When conditions are favorable during cold, wet weather during bloom, bacterial canker and blast can be devastating to say the least! Jim Adaskaveg with UC Riverside describes the conditions below that lead to it.
According to Dr. Adaskaveg, UC Pest Management Guidelines:
Symptoms are most obvious in spring, and include limb dieback with rough cankers and amber-colored gum. There may also be leaf spot and blast of young flowers and shoots. The sour sap phase of bacterial canker may not show gum and cankers, but the inner bark is brown, fermented, and sour smelling. Flecks and pockets of bacterial invasion in bark occur outside canker margins. Frequently, trees sucker from near ground level; cankers do not extend below ground.
In a recent research trial Evaluation of Antibacterial Treatments for Protection of cv. Coral Cherry Fruit from Bacterial Blast, Dr. Adaskaveg evaluated a variety of antibiotics and Magna-Bon CS 2005. Applications were done on 3-11-14 at 50% bloom using an air-blast backpack sprayer at a rate of 100 gal/A. Inoculated with copper-resistant strain fruit were evaluated for the presence of blast symptoms in mid-April.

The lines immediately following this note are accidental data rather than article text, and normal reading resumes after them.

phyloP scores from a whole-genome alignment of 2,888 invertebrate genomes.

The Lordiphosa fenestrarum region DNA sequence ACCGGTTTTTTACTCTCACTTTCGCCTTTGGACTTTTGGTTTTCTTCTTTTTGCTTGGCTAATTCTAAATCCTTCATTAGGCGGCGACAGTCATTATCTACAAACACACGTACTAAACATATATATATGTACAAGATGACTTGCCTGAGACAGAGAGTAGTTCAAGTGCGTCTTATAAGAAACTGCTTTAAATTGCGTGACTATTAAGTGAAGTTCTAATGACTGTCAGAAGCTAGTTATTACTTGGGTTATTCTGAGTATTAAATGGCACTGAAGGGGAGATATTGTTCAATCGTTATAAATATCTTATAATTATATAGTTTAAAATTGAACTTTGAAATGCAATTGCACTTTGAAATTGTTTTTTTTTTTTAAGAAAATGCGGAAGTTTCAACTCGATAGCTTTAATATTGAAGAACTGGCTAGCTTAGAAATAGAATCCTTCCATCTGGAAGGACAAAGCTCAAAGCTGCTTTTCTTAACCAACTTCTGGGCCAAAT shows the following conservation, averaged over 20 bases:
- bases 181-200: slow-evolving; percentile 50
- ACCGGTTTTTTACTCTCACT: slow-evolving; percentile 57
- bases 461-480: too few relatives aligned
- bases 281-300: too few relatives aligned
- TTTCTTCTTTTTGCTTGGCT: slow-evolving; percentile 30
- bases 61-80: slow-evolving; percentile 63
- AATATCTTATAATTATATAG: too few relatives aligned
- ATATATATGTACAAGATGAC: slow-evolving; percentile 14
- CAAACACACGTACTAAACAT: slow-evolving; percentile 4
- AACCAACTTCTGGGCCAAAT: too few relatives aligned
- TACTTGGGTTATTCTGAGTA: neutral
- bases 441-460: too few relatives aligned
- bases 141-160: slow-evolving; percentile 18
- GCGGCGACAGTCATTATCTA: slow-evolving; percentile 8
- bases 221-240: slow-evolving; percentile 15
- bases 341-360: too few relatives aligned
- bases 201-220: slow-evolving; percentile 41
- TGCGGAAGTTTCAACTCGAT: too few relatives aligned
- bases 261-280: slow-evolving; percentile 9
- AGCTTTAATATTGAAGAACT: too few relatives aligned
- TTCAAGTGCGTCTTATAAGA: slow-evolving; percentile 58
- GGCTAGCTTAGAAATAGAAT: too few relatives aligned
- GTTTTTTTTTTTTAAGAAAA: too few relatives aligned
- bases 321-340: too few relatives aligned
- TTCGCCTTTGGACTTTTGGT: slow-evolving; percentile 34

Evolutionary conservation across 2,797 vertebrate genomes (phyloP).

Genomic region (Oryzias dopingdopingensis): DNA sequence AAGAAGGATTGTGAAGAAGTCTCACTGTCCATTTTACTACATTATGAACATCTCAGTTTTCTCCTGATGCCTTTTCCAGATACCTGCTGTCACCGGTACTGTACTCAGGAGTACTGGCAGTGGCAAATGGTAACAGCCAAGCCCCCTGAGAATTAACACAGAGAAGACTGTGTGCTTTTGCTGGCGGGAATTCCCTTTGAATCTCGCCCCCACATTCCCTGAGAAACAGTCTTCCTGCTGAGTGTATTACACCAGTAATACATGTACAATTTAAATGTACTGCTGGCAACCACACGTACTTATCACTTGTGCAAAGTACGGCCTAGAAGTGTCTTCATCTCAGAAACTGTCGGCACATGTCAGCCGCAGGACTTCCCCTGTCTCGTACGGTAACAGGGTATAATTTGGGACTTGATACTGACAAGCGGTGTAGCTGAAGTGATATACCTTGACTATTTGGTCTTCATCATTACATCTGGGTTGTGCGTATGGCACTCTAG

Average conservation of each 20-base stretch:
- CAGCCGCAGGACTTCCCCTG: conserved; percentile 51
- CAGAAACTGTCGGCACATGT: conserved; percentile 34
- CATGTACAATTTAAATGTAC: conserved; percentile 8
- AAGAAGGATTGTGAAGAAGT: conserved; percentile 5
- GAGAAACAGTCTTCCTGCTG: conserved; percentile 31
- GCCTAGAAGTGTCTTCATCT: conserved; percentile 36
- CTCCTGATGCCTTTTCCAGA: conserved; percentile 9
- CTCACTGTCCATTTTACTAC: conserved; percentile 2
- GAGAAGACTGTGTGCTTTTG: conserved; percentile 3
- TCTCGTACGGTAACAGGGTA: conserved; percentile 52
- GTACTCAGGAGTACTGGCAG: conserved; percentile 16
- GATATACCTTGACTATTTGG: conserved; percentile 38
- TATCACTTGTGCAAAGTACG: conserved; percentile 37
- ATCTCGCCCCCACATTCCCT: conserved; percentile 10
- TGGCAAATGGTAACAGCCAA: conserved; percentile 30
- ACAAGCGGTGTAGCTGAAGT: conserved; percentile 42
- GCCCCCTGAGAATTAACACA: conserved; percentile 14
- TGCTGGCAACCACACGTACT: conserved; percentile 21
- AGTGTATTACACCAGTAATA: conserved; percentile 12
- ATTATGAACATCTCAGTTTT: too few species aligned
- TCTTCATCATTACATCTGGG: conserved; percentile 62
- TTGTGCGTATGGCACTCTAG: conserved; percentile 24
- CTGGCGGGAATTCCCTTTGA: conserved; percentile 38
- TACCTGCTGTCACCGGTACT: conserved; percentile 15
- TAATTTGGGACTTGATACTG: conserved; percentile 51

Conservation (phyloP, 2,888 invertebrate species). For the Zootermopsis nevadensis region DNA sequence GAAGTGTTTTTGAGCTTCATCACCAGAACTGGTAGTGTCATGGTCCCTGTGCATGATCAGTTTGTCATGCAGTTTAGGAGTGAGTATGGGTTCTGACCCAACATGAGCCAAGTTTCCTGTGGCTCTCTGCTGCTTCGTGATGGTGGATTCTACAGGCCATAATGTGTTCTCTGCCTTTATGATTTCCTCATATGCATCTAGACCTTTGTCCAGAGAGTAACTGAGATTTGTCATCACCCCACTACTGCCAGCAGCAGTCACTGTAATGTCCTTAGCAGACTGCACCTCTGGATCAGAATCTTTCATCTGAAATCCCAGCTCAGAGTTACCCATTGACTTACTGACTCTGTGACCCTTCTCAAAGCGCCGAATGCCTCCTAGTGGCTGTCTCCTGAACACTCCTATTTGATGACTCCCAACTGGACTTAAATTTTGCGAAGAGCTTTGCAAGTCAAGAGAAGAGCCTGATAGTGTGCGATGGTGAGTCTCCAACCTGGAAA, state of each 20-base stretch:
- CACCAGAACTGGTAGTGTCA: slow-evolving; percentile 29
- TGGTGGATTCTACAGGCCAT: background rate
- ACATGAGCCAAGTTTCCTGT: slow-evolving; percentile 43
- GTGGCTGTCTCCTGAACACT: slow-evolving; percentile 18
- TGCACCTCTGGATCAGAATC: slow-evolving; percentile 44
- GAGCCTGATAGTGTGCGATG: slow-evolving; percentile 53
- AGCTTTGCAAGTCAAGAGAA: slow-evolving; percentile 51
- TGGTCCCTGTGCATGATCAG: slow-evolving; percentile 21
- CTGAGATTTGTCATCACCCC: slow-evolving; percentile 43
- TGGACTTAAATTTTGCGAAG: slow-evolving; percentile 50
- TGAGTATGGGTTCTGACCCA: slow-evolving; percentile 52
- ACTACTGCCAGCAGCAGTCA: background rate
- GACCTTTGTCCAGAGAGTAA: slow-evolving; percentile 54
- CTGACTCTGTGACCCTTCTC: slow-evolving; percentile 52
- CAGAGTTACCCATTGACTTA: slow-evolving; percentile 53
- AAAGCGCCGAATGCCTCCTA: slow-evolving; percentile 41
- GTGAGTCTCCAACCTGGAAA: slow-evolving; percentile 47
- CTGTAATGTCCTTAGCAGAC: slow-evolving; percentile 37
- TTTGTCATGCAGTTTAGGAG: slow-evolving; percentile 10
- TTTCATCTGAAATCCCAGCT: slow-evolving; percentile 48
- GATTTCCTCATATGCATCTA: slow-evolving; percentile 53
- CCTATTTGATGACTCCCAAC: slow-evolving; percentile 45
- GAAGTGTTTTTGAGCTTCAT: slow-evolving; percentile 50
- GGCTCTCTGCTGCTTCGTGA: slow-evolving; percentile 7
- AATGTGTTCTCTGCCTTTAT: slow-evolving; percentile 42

Here are the results… (Click Picture for Full Image)
Magna-Bon CS 2005 had a 98% control of Bacterial Blast!
Recommended Application Rates according to label are:
- Instructions: Make first application before fall rains and a second at late dormant. Use the higher rates when conditions favor disease. If needed, agricultural-type spray oil
may be added. Where disease is severe, an additional application shortly after harvest may be required.
- Rate per Acre per 100 gal. of water ppm’s: 32 – 64 oz
- PPM’s (copper) per 100 gal.of water: 200 – 250 PPM
However, Jeff Alicandro also provides some insight into combating disease in cherries with copper…
Sweet cherry bacterial canker suppression can be achieved with dormant copper fungicide applications. Split copper applications, both in the fall and early spring- often work best for bacterial canker suppression. Like bacterial spot on peaches, in challenging seasons bacterial canker is not at all easy to control on highly susceptible sweet cherry cultivars.
Simply put, save your cherry orchards from disease…. use CS 2005!
“UC IPM Pest Management Guidelines: Cherry.” UC IPM Statewide Integrated Pest Management Program, Sept. 2015, ipm.ucanr.edu/PMG/r105101511.html.